MBSR classes typically meet for eight sessions of two and a half hours each, plus six hours one weekend day. My course, offered through the Insight Meditation Community of Washington, cost almost $500 (it’s now $550). Both the time and the money helped motivate me to get to class and to do my homework: daily meditation. (For those who cannot imagine devoting eight weeks or more than $500 to meditating, the Wake Forest volunteers experienced less pain after practicing mindfulness meditation for only 20 minutes a day over four days.)
What made these meditations doable for me was practicing in class, maybe because of doing it with a group, plus the CD that came with the class workbook —the same one I had purchased previously. The CD’s 21 guided meditations vary in length, from short ones under four minutes to longer ones of 30 or longer. I have not yet made it to the tracks of over 45 minutes. The CD also includes various kinds of meditation: sitting, lying, standing, yoga, breathing and one called the “body scan.”
Mindfulness meditation encourages focus on the breath—in and out—and attention to everything that arises, from a sore back to annoying thoughts. (For sitting meditations, you can choose any mode you want, including a chair.) You are encouraged to notice each thought, and then to notice how quickly each one passes by. Chronic depression sufferers are helped by allowing the stream of negative thoughts to flow quickly in and then quickly out of consciousness. Focus and attention —to breath and thoughts, also sometimes to sounds, sensations and movement—make this meditation different from most other kinds that focus on getting rid of extraneous thoughts and clearing the mind.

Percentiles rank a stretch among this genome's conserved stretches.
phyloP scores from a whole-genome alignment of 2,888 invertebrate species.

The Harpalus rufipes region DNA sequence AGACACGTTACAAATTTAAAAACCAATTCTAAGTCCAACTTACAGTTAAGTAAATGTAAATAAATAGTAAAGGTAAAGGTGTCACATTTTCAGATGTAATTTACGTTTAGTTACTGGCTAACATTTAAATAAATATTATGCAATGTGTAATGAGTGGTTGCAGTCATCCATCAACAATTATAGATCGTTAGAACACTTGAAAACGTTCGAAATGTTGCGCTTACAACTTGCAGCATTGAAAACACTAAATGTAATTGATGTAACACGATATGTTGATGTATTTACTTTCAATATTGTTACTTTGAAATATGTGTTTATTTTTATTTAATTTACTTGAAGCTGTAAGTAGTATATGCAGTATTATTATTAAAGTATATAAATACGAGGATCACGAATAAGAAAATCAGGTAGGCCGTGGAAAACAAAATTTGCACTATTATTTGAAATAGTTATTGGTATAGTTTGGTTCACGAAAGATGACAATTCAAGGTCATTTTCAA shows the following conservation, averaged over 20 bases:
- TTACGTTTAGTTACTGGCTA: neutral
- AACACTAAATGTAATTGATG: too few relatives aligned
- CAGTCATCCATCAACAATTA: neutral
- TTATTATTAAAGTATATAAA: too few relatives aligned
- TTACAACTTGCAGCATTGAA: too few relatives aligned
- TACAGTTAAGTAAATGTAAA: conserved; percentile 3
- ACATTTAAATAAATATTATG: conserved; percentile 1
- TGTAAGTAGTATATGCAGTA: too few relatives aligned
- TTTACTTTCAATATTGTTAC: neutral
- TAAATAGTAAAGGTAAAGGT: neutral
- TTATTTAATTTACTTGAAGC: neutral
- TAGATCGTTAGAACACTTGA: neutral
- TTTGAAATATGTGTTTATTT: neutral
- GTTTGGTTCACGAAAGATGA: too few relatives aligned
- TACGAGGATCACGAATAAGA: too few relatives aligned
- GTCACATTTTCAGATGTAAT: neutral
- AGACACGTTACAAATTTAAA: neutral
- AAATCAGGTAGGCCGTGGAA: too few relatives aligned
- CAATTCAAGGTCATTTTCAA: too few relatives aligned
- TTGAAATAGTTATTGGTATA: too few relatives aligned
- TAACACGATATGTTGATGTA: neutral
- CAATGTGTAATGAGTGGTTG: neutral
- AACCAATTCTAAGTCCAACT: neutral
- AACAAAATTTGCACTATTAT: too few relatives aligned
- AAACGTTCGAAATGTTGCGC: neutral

Not until after about five or six weeks had passed did I begin to feel a difference, around the time of our six-hour “all-day.” For me, a plan for all-day anything, with a group of people, mostly in one room, sounds unbearable. Maybe because we were discouraged from chatting, the hours passed calmly and quickly. At the lunch break, it was suggested that we walk outdoors, remaining silent if possible. Joining this phalanx of 20 or so zombie-like adults walking the busy Saturday streets of downtown Bethesda took me to a new level of I-can-do-this.
Slowly I got better at keeping track of random items, those to pack for a trip or those I needed to bring up in unexpected phone calls from my hard-to-reach sons. Time seemed to move a little more slowly—similar to the sensation of watching an impending disaster, like a baseball heading for a glass window: the ball appears to move in slower motion and greater detail than normally. As time slowed down, I felt as if I were slowing down—just a bit— instead of racing around.
When I tired of the slightly unctuous voice on the CD, I tried sitting quietly with a timer. To my surprise, 20 minutes sped by. Although I have slacked off since the class ended, on most days I find time if only for a short meditation. My next goal: to feel I’ve earned the right to say, if only to my closest friends, “I meditate.”
Every Tuesday, well-being editor Mary Carpenter reports on health news you can use.